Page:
Supreme Court rejects plea to hear Ga. gay-rights case Woman lost job offer due to lesbian 'marriage'

January 13, 1998|By Lyle Denniston | Lyle Denniston,SUN NATIONAL STAFF

WASHINGTON -- The Supreme Court spurned a plea yesterday for constitutional protection for the private lives of homosexual partners, including their choice to commit themselves to each other in a ceremony similar to a wedding.

Without comment, the court rejected a case from Georgia that had been closely watched for any sign that the justices might make constitutional law more tolerant of gay and lesbian couples' lifestyles.

There was no indication why the justices refused to hear the case, the most significant gay rights dispute to reach the court in its current term.

The dispute involves an Atlanta woman who had been offered a job in the state law department in 1991, only to see the offer withdrawn after officials learned that she planned a wedding-like religious ritual with her lesbian companion.

The woman, Robin Joy Shahar, stressed in her appeal that she was not challenging Georgia's state law banning same-sex marriage.

She said she and her partner did not claim a right to be married in a legal sense and have not tried to promote same-sex marriages.

Rather, Shahar said, she sought only protection against being punished by the government, through the denial of a public job that otherwise would have been hers, solely because of her private relationship with her partner. That denial, Shahar contended, violated her right to privacy and to engage in expressions of her religious beliefs.

No state now recognizes same-sex marriage. But same-sex unions are likely to become a state constitutional right in Hawaii this year through action of the Hawaii Supreme Court. The Hawaii developments have prompted 25 states and Congress to quickly pass laws against homosexual marriage.

Georgia's state attorney general justified his withdrawal of the job offer to Shahar by arguing that the public would be confused, if she were hired, about the state's enforcement of Georgia's laws against homosexuality, including laws that make sodomy a crime and forbid same-sex marriage. The Supreme Court has rejected a constitutional challenge to Georgia's anti-sodomy law as applied to homosexual activity.

"Inaction on my part," Michael J. Bowers, the state attorney general, wrote to Shahar, "would constitute tacit approval of this purported marriage and jeopardize the proper functioning of this office."

That was a justified worry, a federal appeals court based in Atlanta ruled in an 8-4 decision in May. Any private rights the lesbian lawyer might claim to have in her personal relationship, that court ruled, had been outweighed by Georgia's fear of the message her hiring would send to citizens.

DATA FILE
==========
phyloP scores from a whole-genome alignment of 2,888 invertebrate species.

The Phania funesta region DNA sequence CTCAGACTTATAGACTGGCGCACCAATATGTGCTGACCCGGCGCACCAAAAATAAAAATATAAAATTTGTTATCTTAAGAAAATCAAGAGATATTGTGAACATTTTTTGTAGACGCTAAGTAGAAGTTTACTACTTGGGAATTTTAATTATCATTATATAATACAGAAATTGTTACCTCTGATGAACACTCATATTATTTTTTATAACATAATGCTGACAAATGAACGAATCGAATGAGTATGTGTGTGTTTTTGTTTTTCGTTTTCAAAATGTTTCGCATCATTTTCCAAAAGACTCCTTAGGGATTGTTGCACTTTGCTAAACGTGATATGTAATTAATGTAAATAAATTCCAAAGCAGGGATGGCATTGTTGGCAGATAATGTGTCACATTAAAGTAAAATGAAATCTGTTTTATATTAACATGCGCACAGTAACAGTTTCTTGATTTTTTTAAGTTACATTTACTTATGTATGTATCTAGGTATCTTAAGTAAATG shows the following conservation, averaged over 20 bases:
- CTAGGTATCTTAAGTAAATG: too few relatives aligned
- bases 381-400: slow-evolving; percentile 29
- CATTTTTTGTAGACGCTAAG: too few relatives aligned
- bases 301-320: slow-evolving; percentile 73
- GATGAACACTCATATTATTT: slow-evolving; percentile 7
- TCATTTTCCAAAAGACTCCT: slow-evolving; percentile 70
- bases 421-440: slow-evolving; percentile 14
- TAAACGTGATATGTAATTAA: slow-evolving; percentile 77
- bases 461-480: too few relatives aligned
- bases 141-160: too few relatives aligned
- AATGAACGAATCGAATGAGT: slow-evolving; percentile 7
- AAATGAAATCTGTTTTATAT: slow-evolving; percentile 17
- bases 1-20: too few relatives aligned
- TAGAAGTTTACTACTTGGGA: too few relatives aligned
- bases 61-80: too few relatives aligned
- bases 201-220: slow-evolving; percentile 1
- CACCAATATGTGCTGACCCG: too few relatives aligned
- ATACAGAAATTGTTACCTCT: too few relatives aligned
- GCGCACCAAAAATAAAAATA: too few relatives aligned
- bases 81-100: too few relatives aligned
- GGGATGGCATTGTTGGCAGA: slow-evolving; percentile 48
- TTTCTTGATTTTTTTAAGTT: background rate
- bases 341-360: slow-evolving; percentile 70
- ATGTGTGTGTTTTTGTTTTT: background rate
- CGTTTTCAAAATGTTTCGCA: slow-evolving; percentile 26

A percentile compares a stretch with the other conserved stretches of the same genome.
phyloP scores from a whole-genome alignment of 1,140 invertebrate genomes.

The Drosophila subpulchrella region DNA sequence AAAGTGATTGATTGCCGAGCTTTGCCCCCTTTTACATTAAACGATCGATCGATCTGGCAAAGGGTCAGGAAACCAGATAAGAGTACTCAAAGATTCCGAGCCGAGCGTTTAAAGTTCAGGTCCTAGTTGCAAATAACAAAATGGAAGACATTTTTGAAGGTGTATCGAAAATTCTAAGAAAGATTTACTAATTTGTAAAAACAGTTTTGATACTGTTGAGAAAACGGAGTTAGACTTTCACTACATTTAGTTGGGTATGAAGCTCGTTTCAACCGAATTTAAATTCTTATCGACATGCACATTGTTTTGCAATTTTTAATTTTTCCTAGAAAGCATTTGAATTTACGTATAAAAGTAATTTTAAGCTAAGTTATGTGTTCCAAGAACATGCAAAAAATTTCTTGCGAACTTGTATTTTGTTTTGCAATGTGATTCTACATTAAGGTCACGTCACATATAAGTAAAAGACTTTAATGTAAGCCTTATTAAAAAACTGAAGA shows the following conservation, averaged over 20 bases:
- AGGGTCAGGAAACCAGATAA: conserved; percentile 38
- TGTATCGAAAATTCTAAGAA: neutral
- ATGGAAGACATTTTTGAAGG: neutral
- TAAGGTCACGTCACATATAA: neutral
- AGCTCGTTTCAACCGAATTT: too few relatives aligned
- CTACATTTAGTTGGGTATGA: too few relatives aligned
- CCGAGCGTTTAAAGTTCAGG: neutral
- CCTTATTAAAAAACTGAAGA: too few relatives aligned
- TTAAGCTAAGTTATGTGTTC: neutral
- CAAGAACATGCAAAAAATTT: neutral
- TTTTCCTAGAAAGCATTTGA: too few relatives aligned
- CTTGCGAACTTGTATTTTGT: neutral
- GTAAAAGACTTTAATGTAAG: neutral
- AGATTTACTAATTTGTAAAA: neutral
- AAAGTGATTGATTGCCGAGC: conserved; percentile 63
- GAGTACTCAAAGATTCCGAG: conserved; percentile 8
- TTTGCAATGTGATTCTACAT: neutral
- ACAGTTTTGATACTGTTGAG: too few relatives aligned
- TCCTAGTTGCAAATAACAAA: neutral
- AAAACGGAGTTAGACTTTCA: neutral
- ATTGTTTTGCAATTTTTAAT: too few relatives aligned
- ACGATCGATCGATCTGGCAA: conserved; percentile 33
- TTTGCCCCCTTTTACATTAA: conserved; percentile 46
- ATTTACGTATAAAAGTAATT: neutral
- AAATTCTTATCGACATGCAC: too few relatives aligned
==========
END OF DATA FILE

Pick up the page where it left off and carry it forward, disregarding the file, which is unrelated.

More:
Shahar, 34, who is now an attorney for the city of Atlanta, went ahead with a wedding-like ritual with her partner, Francine M. Greenfield. Both partners took the last name Shahar; Robin Shahar formerly was named Robin Brown.

Yesterday, Shahar said she was "very disappointed" by the Supreme Court's action. "There is often a lag between the public's perception and intolerance of fairness and the court's willingness to rectify unfairness," she said.

The Georgia attorney general's office said in a statement that it was "very pleased" by the court's action, which it said "brings the case to an end."

In another case, the justices showed little sympathy yesterday for a plea by the state of New York to classify all of Ellis Island, the historic entry point for some 17 million immigrants to the United States, as lying within New York.

A fact-finding official appointed by the court has recommended that New York and New Jersey split the island in New York harbor, with New York allowed some control over 5.1 acres of the 27.5-acre island, and New Jersey over the rest. Once sovereignty is determined, one or both states could tax activities on the island and have some influence over future tourism development.

The island is now part of a national monument, and the U.S. government has title to it. But New York and New Jersey have been locked in battle for years over the state boundary near the island -- a line that will determine whether all or part of it will lie in New York and whether any part is in New Jersey.

The island originally comprised only about three acres but has been built up through landfills. The dispute before the court focuses solely on control over the landfill area.

New Jersey has the federal government's support for its claim. Yesterday, the justices' most aggressive questioning was aimed an assistant New York attorney general, Daniel Smirlock, who argued that "all of Ellis Island is in New York."

Pub Date: 1/13/98

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